‘Idol’ Sweeps Up Against Olympics

Feb 20, 2006  •  Post A Comment

The musical star wannabes from Fox’s “American Idol” have so far skated circles around the winter Olympians featured on NBC during this February sweeps.

In the first week of a head-to-head showdown between NBC’s coverage of the Winter Olympics from Turin, Italy, and Fox’s ongoing phenomenon “American Idol,” the reality competition has triumphed over what in the past would have been a sure ratings bet.

Fox walked away the winner in both adults 18 to 49 and total viewers last Tuesday and Wednesday, with NBC grabbing the silver medal in the demos.

The rise of shows like “Idol” has changed the conventional wisdom when it comes to programming against the Olympics, said Shari Ann

Brill, VP and director of programming for Carat USA.

“They were deemed to be such a huge event no network dare counterprogram against it with anything original,” Ms. Brill said of the Olympics. “It was an occasion to run repeats and specials. Now that there are so many heavy hitters, the networks have gotten so much more aggressive.”

In their first matchup, last Tuesday’s edition of “Idol” at 8 p.m. (ET) was the big winner for the night with an 11.4 rating in adults 18 to 49, a number more than double NBC’s 5.6 rating for its Olympics coverage, which included extensive footage of the games’ most popular sport, figure skating.

At 9 p.m. “Idol” lead-out “House” also eclipsed the winter games with a 7.7 in adults 18 to 49, with the medical drama outperforming NBC in both of its half-hours in virtually every young-adult and teen demo. In total viewers, however, the deficit suffered by the Olympics in the 8 p.m. hour against “Idol” (16.1 million versus 26.6 million, respectively) turned into a surplus once the games were up against “House” at 9 p.m. (21.0 million versus 19.3 million, respectively).

Despite the competition, NBC still outperformed its Tuesday night demo average for the season by 86 percent, even if the fifth night of Olympics coverage was down 46 percent from the same night’s coverage four years ago of the games in Salt Lake City (5.6 versus 10.3). According to NBC, the Olympics have for the most part been hitting its ratings target, scoring within the 12-to-14 rating range in households the first four nights of the games, with declines to the 11 rating range on its first two nights against “Idol” coverage.

NBC gained ground last Thursday, scoring in the 12 range in households in the face of competition from ABC’s “Dancing With the Stars,” CBS’s “Survivor: Panama-Exile Island” and even a repeat of “CSI.” While NBC was not the No. 1 network in adults 18 to 49 from 8-10 p.m., it still won the night in the demo.

The strong ratings performance for the 2002 Winter Olympics was “probably an anomaly,” Ms. Brill said, because of the home country advantage and the rally-’round-the-flag factor stemming from the 9/11 attacks. But other factors are also at work in 2006, she said.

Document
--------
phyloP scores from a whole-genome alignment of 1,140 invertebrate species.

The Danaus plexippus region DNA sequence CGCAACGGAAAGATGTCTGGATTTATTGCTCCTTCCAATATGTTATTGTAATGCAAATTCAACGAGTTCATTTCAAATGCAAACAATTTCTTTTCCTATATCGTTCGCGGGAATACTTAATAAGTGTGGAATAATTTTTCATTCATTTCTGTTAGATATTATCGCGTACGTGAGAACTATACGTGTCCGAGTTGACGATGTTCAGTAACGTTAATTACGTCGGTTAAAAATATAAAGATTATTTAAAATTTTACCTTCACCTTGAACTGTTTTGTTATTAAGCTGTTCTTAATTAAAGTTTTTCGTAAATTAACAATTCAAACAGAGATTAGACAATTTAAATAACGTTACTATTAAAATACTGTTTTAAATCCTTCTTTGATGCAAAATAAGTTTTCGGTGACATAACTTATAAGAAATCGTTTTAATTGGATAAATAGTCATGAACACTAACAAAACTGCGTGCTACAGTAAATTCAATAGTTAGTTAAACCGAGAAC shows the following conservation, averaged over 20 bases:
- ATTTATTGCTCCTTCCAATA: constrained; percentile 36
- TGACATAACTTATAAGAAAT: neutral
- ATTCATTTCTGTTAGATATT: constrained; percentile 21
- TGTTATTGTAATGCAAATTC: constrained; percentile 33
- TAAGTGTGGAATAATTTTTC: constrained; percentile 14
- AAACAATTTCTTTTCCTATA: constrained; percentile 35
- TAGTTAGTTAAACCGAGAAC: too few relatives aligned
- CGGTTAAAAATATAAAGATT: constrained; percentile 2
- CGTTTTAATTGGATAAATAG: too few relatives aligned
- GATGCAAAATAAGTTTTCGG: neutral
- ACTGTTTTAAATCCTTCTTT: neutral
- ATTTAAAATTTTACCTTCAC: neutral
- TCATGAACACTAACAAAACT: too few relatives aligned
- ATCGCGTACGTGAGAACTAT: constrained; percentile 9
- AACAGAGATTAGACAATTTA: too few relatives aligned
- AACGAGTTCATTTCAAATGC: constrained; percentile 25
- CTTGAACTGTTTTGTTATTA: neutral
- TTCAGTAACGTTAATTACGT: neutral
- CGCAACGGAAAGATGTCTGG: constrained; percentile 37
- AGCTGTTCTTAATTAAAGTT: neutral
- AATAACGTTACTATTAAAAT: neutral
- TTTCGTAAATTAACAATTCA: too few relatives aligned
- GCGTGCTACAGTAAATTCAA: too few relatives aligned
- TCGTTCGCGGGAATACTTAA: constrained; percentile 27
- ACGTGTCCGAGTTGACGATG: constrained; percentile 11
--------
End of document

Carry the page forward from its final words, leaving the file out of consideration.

“Back then there wasn’t any significant counterprogramming of originals going up against it,” she added. “It really was all about the Olympics; now it’s all about everything else.”

On the second night of “Idol”/Olympics competition last Wednesday, Fox once again came out on top for the night with an 8.3 in adults 18 to 49, compared with NBC’s 6.0 2%BD;-hour prime-time games schedule. Both “Idol” (11.9) and ABC’s 9 p.m. drama “Lost” (7.8) beat NBC’s Olympics coverage.

But recent media reports announcing the decline of the Olympics as a televised event are exaggerated, Lisa Quan, VP and associate director of broadcast research for Magna Global, said, since men’s hockey and women’s figure skating, two of the most popular Winter Olympics events, are just getting started.

“It’s possible the games will gain better footing with those events,” she said. “The Olympics are not doing as badly as everyone says.”

NBC is still ahead of Fox in the ratings for adults 18 to 49 and total viewers for the first two weeks of sweeps. However, any notion that regular “Idol” viewers may switch over to NBC to catch the men’s mogul has been firmly put to rest, she said.

“‘American Idol’ has their audience and nothing is going to stop them from watching it,” Ms. Quan said.

ABC, thanks to the Super Bowl and its overall performing schedule, was the top-ranking network in adults 18 to 49 for the first two weeks of sweeps. Like Fox, ABC is also having success against the Olympics with its regularly scheduled programming.

The network racked up record ratings Feb. 12 for its 10 p.m. drama “Grey’s Anatomy,” which for the first time built on its “Desperate Housewives” lead-in to hit an 11.3 in the demo. “Anatomy” was the top-rated show for the night.

The win came off the previous week’s “Anatomy,” which was propelled to high ratings thanks to a boost from the Super Bowl. “Anatomy,” “Housewives” and a two-hour “Extreme Makeover: Home Edition” gave ABC an edge over NBC’s second night of Olympics coverage in adults 18 to 49 (7.8 versus 7.5).

Making the Feb. 12 episode of “Anatomy” the second of a two-part story line was a smart strategy for ABC, Ms. Brill said, noting that it kept the post-Super Bowl audience who sampled the show the previous week engaged for a second week.

“It was a great scheduling move to do it that way,” she said, noting the show has delivered creatively. “‘Grey’s’ is really hitting its stride in its second season.”